Bob Oakes has been WBUR’s Morning Edition anchor since 1992. He is one of the most well-known and respected news people in New England, with a 20-year career in radio broadcasting, including ten years with Boston’s all-news commercial radio station WEEI and coverage of national issues for the CBS Radio Network.
Among those traveling to Havana with John Kerry is Micho Spring, who moved to the U.S. at the age of 10 and is a former deputy mayor of Boston.
Buying sex can offer a certain sense of anonymity. But there are people on both ends of the transaction, and they each have a story.
“I’ve learned that it’s happening in my own community, it’s happening everywhere,” says one anti-sex trafficking activist. “It’s prolific, especially in the online space.”
Study: Playing Tackle Football Before Age 12 Linked To Higher Risk For Abnormal Brain Development In NFL PlayersAugust 11, 2015
A new study by Boston University’s School of Medicine and Brigham and Women’s hospital shows new data about the risk to youths later in life who begin playing football before age 12.
Now that the first debate is behind us, the campaigns are gearing up for the fall.
The landscape architect’s landmark report is largely credited with providing the basis for the creation of Yosemite National Park.
Downtown Crossing. The Seaport District. Dudley Square. We tour some of the city’s newest developments with an architect.
Boston Mayor Marty Walsh is joining a national effort to raise awareness about sexual exploitation.
It’s a week late, but on Beacon Hill, state lawmakers vote Wednesday on a new state budget. The $38.1 billion package addresses opioid addiction, the earned income tax credit and homelessness.
Political analysts take a look at Boston’s reaction to the revised Olympic plan, “bid 2.0.”
Calling it one of the largest payment reform initiatives in the nation, the company’s CEO says that the insurer’s model for payments has helped control health care costs and improve the quality of patient care.
Dr. Daniel Alford, who oversees the clinical addiction research and education unit at Boston Medical Center, sheds some light on the opiate addiction crisis facing Massachusetts.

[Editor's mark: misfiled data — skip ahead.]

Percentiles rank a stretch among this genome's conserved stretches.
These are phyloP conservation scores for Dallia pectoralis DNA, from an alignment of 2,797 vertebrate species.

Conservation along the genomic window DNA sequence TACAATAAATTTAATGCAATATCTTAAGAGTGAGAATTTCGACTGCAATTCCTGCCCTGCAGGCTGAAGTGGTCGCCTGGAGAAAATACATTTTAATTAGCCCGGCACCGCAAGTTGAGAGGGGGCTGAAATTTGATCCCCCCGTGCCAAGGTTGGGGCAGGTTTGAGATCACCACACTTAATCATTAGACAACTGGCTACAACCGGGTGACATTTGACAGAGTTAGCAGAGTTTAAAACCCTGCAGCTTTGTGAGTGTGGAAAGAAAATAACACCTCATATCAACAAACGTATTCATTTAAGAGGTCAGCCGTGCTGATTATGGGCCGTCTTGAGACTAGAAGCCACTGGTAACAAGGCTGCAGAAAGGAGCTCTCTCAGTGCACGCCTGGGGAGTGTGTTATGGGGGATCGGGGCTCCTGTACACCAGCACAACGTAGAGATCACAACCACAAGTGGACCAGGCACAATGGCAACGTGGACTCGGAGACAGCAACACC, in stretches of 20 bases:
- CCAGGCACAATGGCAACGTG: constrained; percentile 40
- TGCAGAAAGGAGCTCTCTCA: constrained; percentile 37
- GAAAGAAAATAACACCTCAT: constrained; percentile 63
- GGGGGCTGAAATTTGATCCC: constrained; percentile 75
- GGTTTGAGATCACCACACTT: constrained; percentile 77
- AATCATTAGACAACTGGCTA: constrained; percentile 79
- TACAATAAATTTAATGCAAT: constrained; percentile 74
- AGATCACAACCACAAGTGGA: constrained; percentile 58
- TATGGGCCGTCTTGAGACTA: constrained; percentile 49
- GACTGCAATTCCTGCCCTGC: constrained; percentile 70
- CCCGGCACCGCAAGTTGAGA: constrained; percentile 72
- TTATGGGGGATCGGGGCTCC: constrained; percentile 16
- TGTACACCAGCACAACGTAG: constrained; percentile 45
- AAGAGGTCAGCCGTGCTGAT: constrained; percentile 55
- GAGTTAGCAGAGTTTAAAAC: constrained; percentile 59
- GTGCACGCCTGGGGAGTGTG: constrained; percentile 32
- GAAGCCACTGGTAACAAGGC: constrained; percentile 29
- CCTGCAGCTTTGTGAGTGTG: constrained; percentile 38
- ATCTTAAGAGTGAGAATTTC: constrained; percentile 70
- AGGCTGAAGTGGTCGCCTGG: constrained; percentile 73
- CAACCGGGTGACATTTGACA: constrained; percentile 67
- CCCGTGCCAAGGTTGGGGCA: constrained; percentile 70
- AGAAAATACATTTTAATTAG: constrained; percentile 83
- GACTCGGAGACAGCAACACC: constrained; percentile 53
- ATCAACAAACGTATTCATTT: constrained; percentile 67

Author Thomas Maier weaves together the history and the fate of the Churchills and Kennedys in his new book, “When Lions Roar: The Churchills and the Kennedys.”
In the wake of a fatal shooting at Boston’s Brigham and Women’s Hospital Tuesday, we look at safety protocols in area hospitals.
The flu season is upon us, and the Centers for Disease Control has announced that influenza has officially reached epidemic proportions across the U.S. The Boston Public Health Commission’s Dr. Anita Barry discusses how the city is coping.
Sheila Davis, the chief nursing officer at Partners In Health, joins WBUR to discuss how the Ebola virus has highlighted the important role health infrastructures play in these kinds of health crises.
Documentary filmmakers Shelia Canavan and Michael Chandler say when they arrived in Washington to begin filming in 2012, they were struck by the demeanor of Rep. Frank, who was then in his final term.
The new exhibit set to debut in Springfield puts masterpieces by the likes of Picasso and Matisse alongside “ingenious fakes that confounded the experts.”
Tom Workman says more needs to be done to make sure people’s rights aren’t being violated.
The new book “Rose Kennedy: The Life And Times Of A Political Matriarch,” out July 15, uses newly released documents and letters to tell the story of the Kennedy matriarch.
State lawmakers are looking to hold hearings as early as next Wednesday to try to get to the bottom of what happened at the state’s drug lab.